New research from Gartner has warned that hackers will use digital infrastructure to commit lethal cyberattacks by 2025.
The group noted that attacks on operational technology (OT), the systems that control industrial equipment processes, are becoming more common. The recent attack on Colonial Pipeline, which had massive repercussions for US petrol supplies, illustrates the damage a cyberattack can have on the wider economy.
In addition, Gartner warned that these attacks will cost organisations over $50 billion by 2023, even without accounting for the cost to human lives.
In a previous piece of research, the group warned that up to 75% of CEOs could be held personally liable for the consequences of attacks on their organisation’s cyber-physical systems (CPS).
While the majority of hackers ultimately have a financial goal in mind, there are a number of routes they can take to reach this. Gartner noted that OT security incidents have three main motivations: actual harm, commercial vandalism (reduced output) and reputational vandalism (making a manufacturer untrusted or unreliable).
While cybercriminals are unlikely to go out of their way to cause direct harm to people, they generally use any tactic that makes them money, whether people could potentially be harmed or not.
“In operational environments, security and risk management leaders should be more concerned about real world hazards to humans and the environment, rather than information theft,” said senior research director at Gartner Wam Voster.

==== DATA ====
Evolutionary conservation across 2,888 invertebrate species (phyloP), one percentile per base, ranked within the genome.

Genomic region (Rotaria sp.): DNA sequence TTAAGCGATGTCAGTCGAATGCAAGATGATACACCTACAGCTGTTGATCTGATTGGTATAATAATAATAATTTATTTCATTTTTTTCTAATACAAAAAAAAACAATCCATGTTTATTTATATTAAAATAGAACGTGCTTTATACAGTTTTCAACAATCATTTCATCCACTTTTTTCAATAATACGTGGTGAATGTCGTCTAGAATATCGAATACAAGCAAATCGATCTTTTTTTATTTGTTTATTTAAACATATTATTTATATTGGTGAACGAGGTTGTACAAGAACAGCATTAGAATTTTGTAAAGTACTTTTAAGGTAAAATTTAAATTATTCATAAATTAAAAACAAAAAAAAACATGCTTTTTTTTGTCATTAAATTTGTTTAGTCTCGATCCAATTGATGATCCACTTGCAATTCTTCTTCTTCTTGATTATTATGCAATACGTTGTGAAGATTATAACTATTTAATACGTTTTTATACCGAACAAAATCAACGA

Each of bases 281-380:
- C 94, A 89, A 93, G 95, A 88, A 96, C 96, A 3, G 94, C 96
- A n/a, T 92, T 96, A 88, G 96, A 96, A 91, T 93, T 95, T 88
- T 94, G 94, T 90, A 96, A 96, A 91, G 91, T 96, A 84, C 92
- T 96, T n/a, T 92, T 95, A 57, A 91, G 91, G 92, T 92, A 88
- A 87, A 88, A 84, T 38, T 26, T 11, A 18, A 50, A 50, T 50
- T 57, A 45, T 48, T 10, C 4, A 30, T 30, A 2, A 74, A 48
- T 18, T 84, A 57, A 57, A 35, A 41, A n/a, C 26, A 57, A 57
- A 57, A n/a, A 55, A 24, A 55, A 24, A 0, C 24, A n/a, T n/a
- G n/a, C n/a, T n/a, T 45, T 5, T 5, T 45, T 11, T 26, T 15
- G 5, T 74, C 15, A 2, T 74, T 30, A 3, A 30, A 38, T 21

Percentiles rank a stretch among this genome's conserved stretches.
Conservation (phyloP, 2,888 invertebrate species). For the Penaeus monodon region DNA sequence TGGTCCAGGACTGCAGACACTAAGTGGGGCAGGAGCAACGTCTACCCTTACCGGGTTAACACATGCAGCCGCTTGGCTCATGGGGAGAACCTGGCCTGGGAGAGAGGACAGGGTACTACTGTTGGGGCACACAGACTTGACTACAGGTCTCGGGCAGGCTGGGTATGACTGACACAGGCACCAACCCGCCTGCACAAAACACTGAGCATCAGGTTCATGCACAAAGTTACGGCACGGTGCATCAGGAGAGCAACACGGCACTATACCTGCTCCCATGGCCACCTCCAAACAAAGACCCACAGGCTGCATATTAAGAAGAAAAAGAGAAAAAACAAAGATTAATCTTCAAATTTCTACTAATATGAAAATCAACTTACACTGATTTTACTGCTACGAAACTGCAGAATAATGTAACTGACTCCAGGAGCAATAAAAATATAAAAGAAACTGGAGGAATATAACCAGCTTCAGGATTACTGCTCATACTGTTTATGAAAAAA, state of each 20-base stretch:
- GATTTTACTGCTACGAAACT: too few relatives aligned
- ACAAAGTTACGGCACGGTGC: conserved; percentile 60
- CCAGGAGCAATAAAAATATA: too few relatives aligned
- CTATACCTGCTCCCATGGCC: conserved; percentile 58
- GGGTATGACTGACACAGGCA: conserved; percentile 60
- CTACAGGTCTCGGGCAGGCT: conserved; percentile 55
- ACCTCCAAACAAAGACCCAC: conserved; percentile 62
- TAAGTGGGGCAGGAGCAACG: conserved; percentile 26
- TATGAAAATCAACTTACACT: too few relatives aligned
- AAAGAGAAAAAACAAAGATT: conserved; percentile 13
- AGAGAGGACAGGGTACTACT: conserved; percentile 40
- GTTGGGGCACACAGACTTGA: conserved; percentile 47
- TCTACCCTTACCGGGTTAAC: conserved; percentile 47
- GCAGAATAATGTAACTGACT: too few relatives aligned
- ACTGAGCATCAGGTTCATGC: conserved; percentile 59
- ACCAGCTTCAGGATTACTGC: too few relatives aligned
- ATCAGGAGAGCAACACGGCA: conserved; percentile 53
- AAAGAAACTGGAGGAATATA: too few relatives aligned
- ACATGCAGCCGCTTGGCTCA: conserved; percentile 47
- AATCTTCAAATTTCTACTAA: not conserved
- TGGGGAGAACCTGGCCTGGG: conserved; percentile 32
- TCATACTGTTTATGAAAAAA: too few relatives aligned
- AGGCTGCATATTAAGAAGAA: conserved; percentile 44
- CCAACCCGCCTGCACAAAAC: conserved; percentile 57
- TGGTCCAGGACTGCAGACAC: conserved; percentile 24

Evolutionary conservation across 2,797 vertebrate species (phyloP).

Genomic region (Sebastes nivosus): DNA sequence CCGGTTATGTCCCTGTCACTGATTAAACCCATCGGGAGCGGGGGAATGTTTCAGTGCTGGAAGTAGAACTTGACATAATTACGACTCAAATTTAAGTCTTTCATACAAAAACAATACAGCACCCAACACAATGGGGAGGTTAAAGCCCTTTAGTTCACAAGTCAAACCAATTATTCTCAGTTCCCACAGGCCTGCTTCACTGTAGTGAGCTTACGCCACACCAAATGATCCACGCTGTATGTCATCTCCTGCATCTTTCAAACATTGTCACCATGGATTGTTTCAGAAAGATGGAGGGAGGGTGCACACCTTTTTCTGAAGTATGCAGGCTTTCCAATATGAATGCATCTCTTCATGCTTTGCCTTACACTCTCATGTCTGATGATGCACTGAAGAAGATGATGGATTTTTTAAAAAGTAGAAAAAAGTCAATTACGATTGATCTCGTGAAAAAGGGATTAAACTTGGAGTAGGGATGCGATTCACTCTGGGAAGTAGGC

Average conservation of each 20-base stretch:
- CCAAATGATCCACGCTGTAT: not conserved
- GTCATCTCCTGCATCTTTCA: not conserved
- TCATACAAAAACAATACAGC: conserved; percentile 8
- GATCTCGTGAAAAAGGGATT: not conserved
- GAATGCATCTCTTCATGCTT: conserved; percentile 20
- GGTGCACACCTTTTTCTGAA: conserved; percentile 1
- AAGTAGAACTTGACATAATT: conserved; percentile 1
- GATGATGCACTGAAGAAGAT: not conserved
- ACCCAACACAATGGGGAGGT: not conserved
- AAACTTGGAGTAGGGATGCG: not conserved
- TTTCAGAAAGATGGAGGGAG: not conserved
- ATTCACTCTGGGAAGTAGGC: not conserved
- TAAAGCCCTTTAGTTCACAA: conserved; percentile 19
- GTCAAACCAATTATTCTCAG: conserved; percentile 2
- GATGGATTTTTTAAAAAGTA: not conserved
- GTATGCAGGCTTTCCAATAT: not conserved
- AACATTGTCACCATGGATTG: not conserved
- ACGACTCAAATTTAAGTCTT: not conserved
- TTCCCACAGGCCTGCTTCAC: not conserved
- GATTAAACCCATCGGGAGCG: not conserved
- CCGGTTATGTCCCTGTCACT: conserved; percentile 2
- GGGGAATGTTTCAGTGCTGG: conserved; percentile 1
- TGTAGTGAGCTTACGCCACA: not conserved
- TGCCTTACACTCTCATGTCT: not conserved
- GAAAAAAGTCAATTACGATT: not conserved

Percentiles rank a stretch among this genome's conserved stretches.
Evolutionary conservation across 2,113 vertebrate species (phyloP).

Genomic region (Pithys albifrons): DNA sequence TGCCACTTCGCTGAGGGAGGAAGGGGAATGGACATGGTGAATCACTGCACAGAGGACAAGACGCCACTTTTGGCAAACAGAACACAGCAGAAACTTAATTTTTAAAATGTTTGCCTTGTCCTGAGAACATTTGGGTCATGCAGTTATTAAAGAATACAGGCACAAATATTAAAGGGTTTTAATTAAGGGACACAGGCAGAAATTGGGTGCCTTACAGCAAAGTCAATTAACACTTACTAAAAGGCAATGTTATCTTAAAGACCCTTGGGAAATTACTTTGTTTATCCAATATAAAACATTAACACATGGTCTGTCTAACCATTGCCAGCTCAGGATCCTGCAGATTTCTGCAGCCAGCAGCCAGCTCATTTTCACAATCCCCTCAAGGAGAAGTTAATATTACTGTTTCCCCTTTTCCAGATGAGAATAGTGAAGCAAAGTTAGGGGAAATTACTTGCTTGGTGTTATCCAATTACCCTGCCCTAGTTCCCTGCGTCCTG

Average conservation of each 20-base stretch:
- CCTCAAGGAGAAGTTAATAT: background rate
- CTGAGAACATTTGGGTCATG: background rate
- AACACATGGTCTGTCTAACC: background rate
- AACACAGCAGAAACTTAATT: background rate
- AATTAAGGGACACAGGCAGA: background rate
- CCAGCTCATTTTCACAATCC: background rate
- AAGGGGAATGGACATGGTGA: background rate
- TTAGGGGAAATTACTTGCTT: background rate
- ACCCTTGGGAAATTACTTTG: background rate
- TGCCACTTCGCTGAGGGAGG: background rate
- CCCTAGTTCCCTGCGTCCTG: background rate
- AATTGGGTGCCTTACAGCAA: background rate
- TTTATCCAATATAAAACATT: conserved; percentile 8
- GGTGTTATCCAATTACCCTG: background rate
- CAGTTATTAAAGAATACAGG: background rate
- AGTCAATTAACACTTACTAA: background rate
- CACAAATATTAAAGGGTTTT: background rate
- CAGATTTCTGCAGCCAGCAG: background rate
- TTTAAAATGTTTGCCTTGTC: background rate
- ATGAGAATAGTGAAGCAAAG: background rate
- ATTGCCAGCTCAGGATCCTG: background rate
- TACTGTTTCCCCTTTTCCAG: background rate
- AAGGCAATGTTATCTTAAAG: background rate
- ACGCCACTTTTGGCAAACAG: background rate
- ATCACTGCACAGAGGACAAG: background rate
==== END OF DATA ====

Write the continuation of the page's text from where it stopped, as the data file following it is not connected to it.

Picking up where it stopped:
“Inquiries with Gartner clients reveal that organisations in asset-intensive industries like manufacturing, resources and utilities struggle to define appropriate control frameworks,” he added.
For organisations to protect their CPS from attack, Gartner outlined a series of security controls to follow. These include ensuring that all staff have received appropriate training to recognise security risks and how to react to a security incident.
In addition, the group recommended proper backups and a robust backup culture, along with maintaining network segregation to ensure incidents can stay isolated to one system.
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The first death directly resulting from a cyberattack is largely believed to have occurred last year in Germany. On September 11th, a 78-year-old woman in Dusseldorf suffering heart trouble was being taken to hospital in an ambulance.
Unfortunately, the nearest hospital had been hit by a ransomware attack, locking up their systems. They had to turn away the ambulance, and the woman subsequently died after being taken to a different hospital, delaying her treatment by an hour.
While a subsequent investigation ruled that the woman would likely have died if she had been taken to the first hospital, the case is cited as an example of the fatal side-effects a ransomware attack on critical infrastructure can have.
There have been other, narrowly avoided lethal cyberattacks in recent years – a thwarted 2018 attack on a Saudi Arabian petrochemical plant was designed to cause an explosion, potentially killing workers. And an attack on a Florida water treatment plant from earlier this year saw a hacker try to increase the amount of sodium hydroxide in the water to potentially lethal levels.